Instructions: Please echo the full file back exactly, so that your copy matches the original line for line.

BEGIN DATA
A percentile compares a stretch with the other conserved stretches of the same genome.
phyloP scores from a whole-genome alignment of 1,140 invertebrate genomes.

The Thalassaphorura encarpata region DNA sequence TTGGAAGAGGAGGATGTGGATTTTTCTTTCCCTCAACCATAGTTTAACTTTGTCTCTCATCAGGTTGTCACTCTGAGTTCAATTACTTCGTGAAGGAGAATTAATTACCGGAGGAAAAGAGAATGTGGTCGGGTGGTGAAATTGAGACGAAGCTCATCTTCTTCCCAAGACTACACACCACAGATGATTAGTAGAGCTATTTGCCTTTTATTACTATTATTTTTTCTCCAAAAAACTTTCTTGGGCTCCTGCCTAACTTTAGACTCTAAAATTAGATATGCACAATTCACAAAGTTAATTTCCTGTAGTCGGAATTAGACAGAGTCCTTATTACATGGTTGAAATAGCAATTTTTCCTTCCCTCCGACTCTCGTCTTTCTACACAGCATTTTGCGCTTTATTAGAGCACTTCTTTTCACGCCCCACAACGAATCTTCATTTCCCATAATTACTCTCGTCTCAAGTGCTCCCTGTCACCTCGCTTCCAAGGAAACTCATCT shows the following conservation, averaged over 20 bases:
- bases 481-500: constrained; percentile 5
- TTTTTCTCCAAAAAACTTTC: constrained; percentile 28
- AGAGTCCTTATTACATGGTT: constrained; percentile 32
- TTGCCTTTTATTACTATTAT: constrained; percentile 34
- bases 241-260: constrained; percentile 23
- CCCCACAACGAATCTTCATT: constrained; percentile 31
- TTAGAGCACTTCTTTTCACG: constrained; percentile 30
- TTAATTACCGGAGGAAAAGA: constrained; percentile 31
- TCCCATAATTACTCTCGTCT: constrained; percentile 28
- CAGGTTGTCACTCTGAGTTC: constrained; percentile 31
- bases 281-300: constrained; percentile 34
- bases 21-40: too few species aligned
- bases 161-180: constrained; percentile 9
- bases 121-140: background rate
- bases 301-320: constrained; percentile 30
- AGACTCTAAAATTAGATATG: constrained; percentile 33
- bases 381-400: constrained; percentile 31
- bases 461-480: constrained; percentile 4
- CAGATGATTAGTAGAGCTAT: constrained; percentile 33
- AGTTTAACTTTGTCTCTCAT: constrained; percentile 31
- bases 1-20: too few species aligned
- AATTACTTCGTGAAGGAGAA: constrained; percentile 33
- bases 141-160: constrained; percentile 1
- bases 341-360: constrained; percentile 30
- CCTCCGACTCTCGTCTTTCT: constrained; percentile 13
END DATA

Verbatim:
A percentile compares a stretch with the other conserved stretches of the same genome.
phyloP scores from a whole-genome alignment of 1,140 invertebrate genomes.

The Thalassaphorura encarpata region DNA sequence TTGGAAGAGGAGGATGTGGATTTTTCTTTCCCTCAACCATAGTTTAACTTTGTCTCTCATCAGGTTGTCACTCTGAGTTCAATTACTTCGTGAAGGAGAATTAATTACCGGAGGAAAAGAGAATGTGGTCGGGTGGTGAAATTGAGACGAAGCTCATCTTCTTCCCAAGACTACACACCACAGATGATTAGTAGAGCTATTTGCCTTTTATTACTATTATTTTTTCTCCAAAAAACTTTCTTGGGCTCCTGCCTAACTTTAGACTCTAAAATTAGATATGCACAATTCACAAAGTTAATTTCCTGTAGTCGGAATTAGACAGAGTCCTTATTACATGGTTGAAATAGCAATTTTTCCTTCCCTCCGACTCTCGTCTTTCTACACAGCATTTTGCGCTTTATTAGAGCACTTCTTTTCACGCCCCACAACGAATCTTCATTTCCCATAATTACTCTCGTCTCAAGTGCTCCCTGTCACCTCGCTTCCAAGGAAACTCATCT shows the following conservation, averaged over 20 bases:
- bases 481-500: constrained; percentile 5
- TTTTTCTCCAAAAAACTTTC: constrained; percentile 28
- AGAGTCCTTATTACATGGTT: constrained; percentile 32
- TTGCCTTTTATTACTATTAT: constrained; percentile 34
- bases 241-260: constrained; percentile 23
- CCCCACAACGAATCTTCATT: constrained; percentile 31
- TTAGAGCACTTCTTTTCACG: constrained; percentile 30
- TTAATTACCGGAGGAAAAGA: constrained; percentile 31
- TCCCATAATTACTCTCGTCT: constrained; percentile 28
- CAGGTTGTCACTCTGAGTTC: constrained; percentile 31
- bases 281-300: constrained; percentile 34
- bases 21-40: too few species aligned
- bases 161-180: constrained; percentile 9
- bases 121-140: background rate
- bases 301-320: constrained; percentile 30
- AGACTCTAAAATTAGATATG: constrained; percentile 33
- bases 381-400: constrained; percentile 31
- bases 461-480: constrained; percentile 4
- CAGATGATTAGTAGAGCTAT: constrained; percentile 33
- AGTTTAACTTTGTCTCTCAT: constrained; percentile 31
- bases 1-20: too few species aligned
- AATTACTTCGTGAAGGAGAA: constrained; percentile 33
- bases 141-160: constrained; percentile 1
- bases 341-360: constrained; percentile 30
- CCTCCGACTCTCGTCTTTCT: constrained; percentile 13